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Uncle Sam (1996) Review

Uncle Sam begins somewhere in Kuwait with the discovery of a helicopter shot down by friendly fire. The occupants are presumed dead, but one, Master Sergeant Sam Harper (David “Shark” Fraylick, Black Wood, Blood Pageant), reanimates long enough to snap the neck of the soldier checking his tags, grab his sidearm and blow away the major (William Smith, Invasion of the Bee Girls, Hell Comes to Frogtown) in charge. “Don’t be afraid, it’s only friendly fire” he quips before returning to the land of the dead.

Back in Twin Rivers Sgt. Twining (Bo Hopkins, Fertilize the Blaspheming Bombshell, The Wild Bunch) shows up to tell Sam’s widow Louise (Anne Tremko, Saved by the Bell: The College Years, The Computer Wore Tennis Shoes) that his body has been found and will be coming home. She tells her sister Sally (Leslie Neale, Gremlins 2: The New Batch, Twilight Man) whose young son Jody (Christopher Ogden, SLC Punk!, Pumpkin Man) idolized Sam.

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The thing is, Sam wasn’t exactly the kind of person you want as a role model. He beat his wife, sexually abused his sister, and joined the Army not to serve his country, but to be able to kill with impunity. And when a bunch of bored teens desecrates his grave, he’s going to show them that not even death can stop him from indulging that love.

Director William Lustig (Maniac, Vigilante) and writer Larry Cohen (Body Snatchers, Q: The Winged Serpent) seem to be trying to replicate the success of their Maniac Cop films. Both feature a man in uniform returning from the grave in time for a holiday and a parade. But where the Maniac Cop films were as much indebted to The Terminator as they were to Friday the 13th, Uncle Sam is a fairly standard slasher film.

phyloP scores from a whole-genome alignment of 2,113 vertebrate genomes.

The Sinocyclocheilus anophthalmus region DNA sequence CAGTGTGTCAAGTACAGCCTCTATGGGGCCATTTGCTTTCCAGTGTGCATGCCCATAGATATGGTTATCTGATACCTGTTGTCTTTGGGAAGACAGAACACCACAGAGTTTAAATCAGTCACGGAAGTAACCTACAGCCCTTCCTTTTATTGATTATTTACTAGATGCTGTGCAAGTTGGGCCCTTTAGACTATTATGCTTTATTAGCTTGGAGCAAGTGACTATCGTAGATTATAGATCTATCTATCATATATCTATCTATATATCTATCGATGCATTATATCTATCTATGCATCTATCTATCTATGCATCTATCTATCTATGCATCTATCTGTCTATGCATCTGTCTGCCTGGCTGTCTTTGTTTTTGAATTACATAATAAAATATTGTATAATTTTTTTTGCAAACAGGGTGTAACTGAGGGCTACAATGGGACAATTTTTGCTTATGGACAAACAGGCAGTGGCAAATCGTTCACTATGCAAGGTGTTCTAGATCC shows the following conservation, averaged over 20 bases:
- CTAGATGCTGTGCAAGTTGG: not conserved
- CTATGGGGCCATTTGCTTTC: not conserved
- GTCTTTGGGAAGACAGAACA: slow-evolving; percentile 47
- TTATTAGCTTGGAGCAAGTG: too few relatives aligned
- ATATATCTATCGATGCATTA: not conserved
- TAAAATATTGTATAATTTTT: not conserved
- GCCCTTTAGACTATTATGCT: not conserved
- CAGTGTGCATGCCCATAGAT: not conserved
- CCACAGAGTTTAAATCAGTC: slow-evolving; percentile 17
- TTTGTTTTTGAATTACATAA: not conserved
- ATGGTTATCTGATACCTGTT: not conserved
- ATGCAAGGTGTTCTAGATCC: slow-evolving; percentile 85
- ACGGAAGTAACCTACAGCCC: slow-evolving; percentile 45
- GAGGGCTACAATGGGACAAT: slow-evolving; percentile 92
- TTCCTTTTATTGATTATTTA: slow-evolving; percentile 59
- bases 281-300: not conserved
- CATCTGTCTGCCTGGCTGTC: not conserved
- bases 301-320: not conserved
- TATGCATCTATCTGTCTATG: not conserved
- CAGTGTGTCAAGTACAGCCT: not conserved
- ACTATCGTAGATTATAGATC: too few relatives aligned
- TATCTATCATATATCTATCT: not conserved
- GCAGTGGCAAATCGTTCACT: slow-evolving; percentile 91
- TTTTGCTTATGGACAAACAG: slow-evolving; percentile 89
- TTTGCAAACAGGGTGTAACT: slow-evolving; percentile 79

Once Sam rises from his coffin around the forty-minute mark, Uncle Sam could as easily be called Uncle Jason as the undead GI hacks his way through those he considers to be disrespectful of American values. For the most part that means a host of disposable cannon fodder introduced just in time to die.

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Sam’s choice of victims has caused more than one writer to call Uncle Sam a right-wing film as a military man, undead as he may be, rids the country of corrupt politicians, flag burners, and even a leftover Vietnam War protestor. Others point to Sam’s lack of character as proof it’s meant to point up hypocrisy on the right, screaming about values while hiding the skeletons in their own closets.

Ironically, I think that may be illustrating what the script was actually trying to deal with, our perception of ideals such as heroism and patriotism. People perceive Sam as a hero and a patriot because he served in combat and died for his country. But as Sgt. Crowley (Isaac Hayes, Escape from New York, Truck Turner) says, “You never fought for your country, you just killed for the love of killing”. Can he still be considered heroic if he fought for the wrong reason? Does what he did before joining up diminish what he may have done for the country?

Stepping away from such thorny issues and back to more basic things, Uncle Sam does deliver as a slasher with several inventive deaths including one by way of fireworks, impalement with a flagpole, and someone being hung from a flagpole. Unfortunately, due to the low budget, many of the kills happen out of sight, with the viewer just seeing the bloody aftermath.

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There are also, apart from the ones already mentioned, several cameo appearances to watch out for. They include P.J. Soles (Halloween, Hanukkah), Timothy Bottoms (The Last Picture Show, Tar), and Robert Forster (Grave Intentions, The Black Hole) as a sleazy senator who becomes the unwilling star of the fireworks display.

While it’s not one of Lustig’s better films, and it’s nowhere near the top of Cohen’s amazing filmography, Uncle Sam doesn’t deserve the relative obscurity it’s ended up in. It’s a decent enough holiday slasher with a few jumps, some effective splashes of gore, and even some skin to help offset the film’s more serious ideas.

Uncle Sam is available on Blu-ray and DVD from Lustig’s company Blue Underground, as well as on Digital Platforms. And if you want more holiday horror, FilmTagger can suggest some appropriately themed titles.

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